Copyright 2021, Roadracing World Publishing, Inc.
by Michael Gougis
Back in the bad old days, manufacturers would take sportbikes and de-tune them into standard machines. Horsepower would be cut, weight would be added, and the whole platform would be less potent than the sportbike version.
Aprilia never went that route. Nearly 20 years ago, it took its RSV Mille and turned it into a super-standard called the RSV Tuono. Yes, it had tubular handlebars. Yes, it had smaller fairings. Other than that it was just like the sportbike, and it went like stink.
Sticking with a formula that has worked very well for the company, Aprilia has introduced its 2021 Tuono version of the highly-anticipated and well-received RS 660 introduced a few months back.
Sticking with the tested and successful Tuono formula, the Tuono 660 is almost a carbon copy of the RS 660. It has the same engine, same frame, and almost identical suspension. It has very nearly the same electronics, and the only reason the electronics are different is that by scaling the electronic specifications, Aprilia can afford to offer the bike at a lower price point. It comes with upright handlebars, a slightly less comprehensive fairing, a different fork – and that’s pretty much the extent of the differences between this bike and the RS 660.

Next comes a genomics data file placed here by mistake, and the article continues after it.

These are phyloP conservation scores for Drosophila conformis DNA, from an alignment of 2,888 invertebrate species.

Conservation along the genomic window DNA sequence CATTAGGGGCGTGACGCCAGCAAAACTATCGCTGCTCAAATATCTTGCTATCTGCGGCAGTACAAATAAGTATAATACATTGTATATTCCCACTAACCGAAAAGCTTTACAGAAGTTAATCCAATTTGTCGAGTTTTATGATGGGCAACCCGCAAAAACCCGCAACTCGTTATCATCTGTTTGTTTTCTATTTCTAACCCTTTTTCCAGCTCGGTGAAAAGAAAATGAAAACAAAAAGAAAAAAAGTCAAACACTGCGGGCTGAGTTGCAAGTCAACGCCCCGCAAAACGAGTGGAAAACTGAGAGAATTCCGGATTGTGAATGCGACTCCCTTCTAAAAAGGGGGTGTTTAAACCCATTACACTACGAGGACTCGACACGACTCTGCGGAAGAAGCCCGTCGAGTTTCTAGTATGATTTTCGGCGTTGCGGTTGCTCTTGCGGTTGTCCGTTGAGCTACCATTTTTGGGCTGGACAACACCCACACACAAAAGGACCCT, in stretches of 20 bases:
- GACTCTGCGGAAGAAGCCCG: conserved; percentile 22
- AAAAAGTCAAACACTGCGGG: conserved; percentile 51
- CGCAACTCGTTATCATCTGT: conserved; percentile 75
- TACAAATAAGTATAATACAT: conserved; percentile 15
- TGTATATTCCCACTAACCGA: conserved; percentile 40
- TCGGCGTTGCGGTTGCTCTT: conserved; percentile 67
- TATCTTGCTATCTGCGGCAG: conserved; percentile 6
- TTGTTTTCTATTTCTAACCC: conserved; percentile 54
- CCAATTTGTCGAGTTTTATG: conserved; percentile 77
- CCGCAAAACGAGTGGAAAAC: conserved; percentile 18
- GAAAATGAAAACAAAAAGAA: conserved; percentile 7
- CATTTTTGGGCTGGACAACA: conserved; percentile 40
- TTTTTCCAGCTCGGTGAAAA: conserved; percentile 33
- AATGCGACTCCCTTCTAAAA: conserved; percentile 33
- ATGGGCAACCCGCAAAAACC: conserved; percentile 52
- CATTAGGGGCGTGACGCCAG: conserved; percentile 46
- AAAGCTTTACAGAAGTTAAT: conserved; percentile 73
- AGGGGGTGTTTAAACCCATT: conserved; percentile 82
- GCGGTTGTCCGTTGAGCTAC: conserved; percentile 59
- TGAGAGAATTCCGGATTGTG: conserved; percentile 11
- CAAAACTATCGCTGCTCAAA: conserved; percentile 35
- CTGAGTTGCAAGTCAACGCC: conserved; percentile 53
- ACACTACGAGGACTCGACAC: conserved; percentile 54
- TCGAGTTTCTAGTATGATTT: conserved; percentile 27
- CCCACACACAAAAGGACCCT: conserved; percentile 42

The Tuono uses the DOHC, four-valves-per-cylinder, 659cc Parallel Twin based on the technology Aprilia has developed in its amazing RSV4 engines. The company says it puts out 100 bhp and does so over a wide powerband.
The chassis is an abbreviated twin spar aluminum frame mated to an aluminum swingarm, and the engine is a stressed member. Suspension is handled by 41mm inverted forks at the front and a single cantilever shock at the rear.
A six-speed gearbox transmits power to the rear wheel via an assisted slipper clutch. Brembo brakes provide the stopping power front and rear, and the Brembo master cylinder for the front is radial and provides excellent feel at the lever.
The electronics offer ABS, traction control, wheelie control, and a range of power and ride modes. The base Tuono does not come with the clutchless quick shifter and it does not come with the IMU of the RS 660. As such, the rider’s ability to fine-tune the electronics is slightly diminished compared to the RS 660. The wheelie control and traction control, for example, cannot be adjusted independently. The ABS braking is not corner-sensitive. And one of the really cool features of this platform, the cornering lighting, is not available on the non-IMU model.
On the bright side, the quickshifter is only a $199 option, the IMU is only a $200 option, and if you opt for both of them, you have all of the electronic functionality of the full-boogie RS 660 model. With a base price of $10,499, opting for the two electronic add-ons brings the price up to $10,897, neatly splitting the difference between the base Tuono and the RS 660.